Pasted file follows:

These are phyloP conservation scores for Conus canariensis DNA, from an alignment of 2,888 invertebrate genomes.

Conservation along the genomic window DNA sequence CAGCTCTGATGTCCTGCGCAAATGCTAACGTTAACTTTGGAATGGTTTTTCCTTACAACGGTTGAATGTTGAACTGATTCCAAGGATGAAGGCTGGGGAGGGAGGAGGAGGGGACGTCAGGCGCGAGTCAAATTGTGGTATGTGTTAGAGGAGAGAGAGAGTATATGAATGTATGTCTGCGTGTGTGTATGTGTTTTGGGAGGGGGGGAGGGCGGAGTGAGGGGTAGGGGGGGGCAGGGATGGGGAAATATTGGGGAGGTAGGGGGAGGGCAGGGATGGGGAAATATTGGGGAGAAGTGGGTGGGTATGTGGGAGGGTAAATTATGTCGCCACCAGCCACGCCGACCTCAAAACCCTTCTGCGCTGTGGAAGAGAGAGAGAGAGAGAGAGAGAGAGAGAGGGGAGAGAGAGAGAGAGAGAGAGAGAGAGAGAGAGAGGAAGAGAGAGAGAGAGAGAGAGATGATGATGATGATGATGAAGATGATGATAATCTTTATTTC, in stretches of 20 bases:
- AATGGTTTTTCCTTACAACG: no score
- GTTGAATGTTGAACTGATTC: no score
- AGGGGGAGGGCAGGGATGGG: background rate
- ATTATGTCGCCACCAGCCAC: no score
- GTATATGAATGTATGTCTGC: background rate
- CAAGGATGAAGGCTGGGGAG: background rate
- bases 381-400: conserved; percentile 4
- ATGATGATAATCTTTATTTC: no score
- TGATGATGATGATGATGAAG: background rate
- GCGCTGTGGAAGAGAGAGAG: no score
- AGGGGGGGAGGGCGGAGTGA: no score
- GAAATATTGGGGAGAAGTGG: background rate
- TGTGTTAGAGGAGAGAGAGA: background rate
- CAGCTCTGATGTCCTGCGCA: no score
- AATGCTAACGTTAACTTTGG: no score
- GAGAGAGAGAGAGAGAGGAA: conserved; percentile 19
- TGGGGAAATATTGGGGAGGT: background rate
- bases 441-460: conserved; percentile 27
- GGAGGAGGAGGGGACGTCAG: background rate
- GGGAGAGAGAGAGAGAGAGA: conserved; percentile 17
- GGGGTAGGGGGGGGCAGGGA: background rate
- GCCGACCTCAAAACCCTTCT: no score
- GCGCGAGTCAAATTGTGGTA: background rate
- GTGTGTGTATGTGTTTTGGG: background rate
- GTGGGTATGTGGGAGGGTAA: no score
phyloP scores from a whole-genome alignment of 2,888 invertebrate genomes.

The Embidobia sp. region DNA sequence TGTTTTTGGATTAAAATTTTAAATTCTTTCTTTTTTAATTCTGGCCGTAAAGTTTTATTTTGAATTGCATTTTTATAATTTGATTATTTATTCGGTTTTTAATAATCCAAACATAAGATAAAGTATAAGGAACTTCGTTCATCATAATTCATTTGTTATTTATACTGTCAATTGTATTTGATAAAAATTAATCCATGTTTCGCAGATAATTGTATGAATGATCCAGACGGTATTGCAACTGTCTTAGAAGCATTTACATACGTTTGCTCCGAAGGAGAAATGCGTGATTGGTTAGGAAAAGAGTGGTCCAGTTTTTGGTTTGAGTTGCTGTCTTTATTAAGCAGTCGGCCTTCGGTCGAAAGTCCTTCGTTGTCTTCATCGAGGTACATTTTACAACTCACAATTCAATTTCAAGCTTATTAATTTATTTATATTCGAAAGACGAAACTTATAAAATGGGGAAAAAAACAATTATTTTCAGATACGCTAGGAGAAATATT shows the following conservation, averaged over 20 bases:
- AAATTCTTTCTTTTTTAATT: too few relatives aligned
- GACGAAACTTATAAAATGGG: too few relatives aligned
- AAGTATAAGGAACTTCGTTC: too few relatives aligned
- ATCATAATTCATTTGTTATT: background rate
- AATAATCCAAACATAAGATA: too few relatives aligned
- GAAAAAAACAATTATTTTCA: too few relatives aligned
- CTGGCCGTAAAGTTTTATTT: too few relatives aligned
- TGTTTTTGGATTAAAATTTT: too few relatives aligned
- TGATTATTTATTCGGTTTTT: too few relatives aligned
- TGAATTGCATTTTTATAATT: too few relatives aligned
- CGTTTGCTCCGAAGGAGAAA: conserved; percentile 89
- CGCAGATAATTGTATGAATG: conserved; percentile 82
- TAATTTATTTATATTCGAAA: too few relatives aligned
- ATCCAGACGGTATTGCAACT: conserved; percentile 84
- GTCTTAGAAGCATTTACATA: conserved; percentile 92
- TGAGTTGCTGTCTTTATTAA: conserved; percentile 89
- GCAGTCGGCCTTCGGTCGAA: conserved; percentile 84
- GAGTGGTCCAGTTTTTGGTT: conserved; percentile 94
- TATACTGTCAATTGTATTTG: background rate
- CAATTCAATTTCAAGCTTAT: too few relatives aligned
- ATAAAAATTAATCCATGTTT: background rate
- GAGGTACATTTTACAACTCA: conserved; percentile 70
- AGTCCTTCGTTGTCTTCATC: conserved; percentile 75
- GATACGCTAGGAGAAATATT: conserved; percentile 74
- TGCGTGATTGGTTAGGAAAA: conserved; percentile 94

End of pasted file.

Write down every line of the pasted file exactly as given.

These are phyloP conservation scores for Conus canariensis DNA, from an alignment of 2,888 invertebrate genomes.

Conservation along the genomic window DNA sequence CAGCTCTGATGTCCTGCGCAAATGCTAACGTTAACTTTGGAATGGTTTTTCCTTACAACGGTTGAATGTTGAACTGATTCCAAGGATGAAGGCTGGGGAGGGAGGAGGAGGGGACGTCAGGCGCGAGTCAAATTGTGGTATGTGTTAGAGGAGAGAGAGAGTATATGAATGTATGTCTGCGTGTGTGTATGTGTTTTGGGAGGGGGGGAGGGCGGAGTGAGGGGTAGGGGGGGGCAGGGATGGGGAAATATTGGGGAGGTAGGGGGAGGGCAGGGATGGGGAAATATTGGGGAGAAGTGGGTGGGTATGTGGGAGGGTAAATTATGTCGCCACCAGCCACGCCGACCTCAAAACCCTTCTGCGCTGTGGAAGAGAGAGAGAGAGAGAGAGAGAGAGAGAGGGGAGAGAGAGAGAGAGAGAGAGAGAGAGAGAGAGAGGAAGAGAGAGAGAGAGAGAGAGATGATGATGATGATGATGAAGATGATGATAATCTTTATTTC, in stretches of 20 bases:
- AATGGTTTTTCCTTACAACG: no score
- GTTGAATGTTGAACTGATTC: no score
- AGGGGGAGGGCAGGGATGGG: background rate
- ATTATGTCGCCACCAGCCAC: no score
- GTATATGAATGTATGTCTGC: background rate
- CAAGGATGAAGGCTGGGGAG: background rate
- bases 381-400: conserved; percentile 4
- ATGATGATAATCTTTATTTC: no score
- TGATGATGATGATGATGAAG: background rate
- GCGCTGTGGAAGAGAGAGAG: no score
- AGGGGGGGAGGGCGGAGTGA: no score
- GAAATATTGGGGAGAAGTGG: background rate
- TGTGTTAGAGGAGAGAGAGA: background rate
- CAGCTCTGATGTCCTGCGCA: no score
- AATGCTAACGTTAACTTTGG: no score
- GAGAGAGAGAGAGAGAGGAA: conserved; percentile 19
- TGGGGAAATATTGGGGAGGT: background rate
- bases 441-460: conserved; percentile 27
- GGAGGAGGAGGGGACGTCAG: background rate
- GGGAGAGAGAGAGAGAGAGA: conserved; percentile 17
- GGGGTAGGGGGGGGCAGGGA: background rate
- GCCGACCTCAAAACCCTTCT: no score
- GCGCGAGTCAAATTGTGGTA: background rate
- GTGTGTGTATGTGTTTTGGG: background rate
- GTGGGTATGTGGGAGGGTAA: no score
phyloP scores from a whole-genome alignment of 2,888 invertebrate genomes.

The Embidobia sp. region DNA sequence TGTTTTTGGATTAAAATTTTAAATTCTTTCTTTTTTAATTCTGGCCGTAAAGTTTTATTTTGAATTGCATTTTTATAATTTGATTATTTATTCGGTTTTTAATAATCCAAACATAAGATAAAGTATAAGGAACTTCGTTCATCATAATTCATTTGTTATTTATACTGTCAATTGTATTTGATAAAAATTAATCCATGTTTCGCAGATAATTGTATGAATGATCCAGACGGTATTGCAACTGTCTTAGAAGCATTTACATACGTTTGCTCCGAAGGAGAAATGCGTGATTGGTTAGGAAAAGAGTGGTCCAGTTTTTGGTTTGAGTTGCTGTCTTTATTAAGCAGTCGGCCTTCGGTCGAAAGTCCTTCGTTGTCTTCATCGAGGTACATTTTACAACTCACAATTCAATTTCAAGCTTATTAATTTATTTATATTCGAAAGACGAAACTTATAAAATGGGGAAAAAAACAATTATTTTCAGATACGCTAGGAGAAATATT shows the following conservation, averaged over 20 bases:
- AAATTCTTTCTTTTTTAATT: too few relatives aligned
- GACGAAACTTATAAAATGGG: too few relatives aligned
- AAGTATAAGGAACTTCGTTC: too few relatives aligned
- ATCATAATTCATTTGTTATT: background rate
- AATAATCCAAACATAAGATA: too few relatives aligned
- GAAAAAAACAATTATTTTCA: too few relatives aligned
- CTGGCCGTAAAGTTTTATTT: too few relatives aligned
- TGTTTTTGGATTAAAATTTT: too few relatives aligned
- TGATTATTTATTCGGTTTTT: too few relatives aligned
- TGAATTGCATTTTTATAATT: too few relatives aligned
- CGTTTGCTCCGAAGGAGAAA: conserved; percentile 89
- CGCAGATAATTGTATGAATG: conserved; percentile 82
- TAATTTATTTATATTCGAAA: too few relatives aligned
- ATCCAGACGGTATTGCAACT: conserved; percentile 84
- GTCTTAGAAGCATTTACATA: conserved; percentile 92
- TGAGTTGCTGTCTTTATTAA: conserved; percentile 89
- GCAGTCGGCCTTCGGTCGAA: conserved; percentile 84
- GAGTGGTCCAGTTTTTGGTT: conserved; percentile 94
- TATACTGTCAATTGTATTTG: background rate
- CAATTCAATTTCAAGCTTAT: too few relatives aligned
- ATAAAAATTAATCCATGTTT: background rate
- GAGGTACATTTTACAACTCA: conserved; percentile 70
- AGTCCTTCGTTGTCTTCATC: conserved; percentile 75
- GATACGCTAGGAGAAATATT: conserved; percentile 74
- TGCGTGATTGGTTAGGAAAA: conserved; percentile 94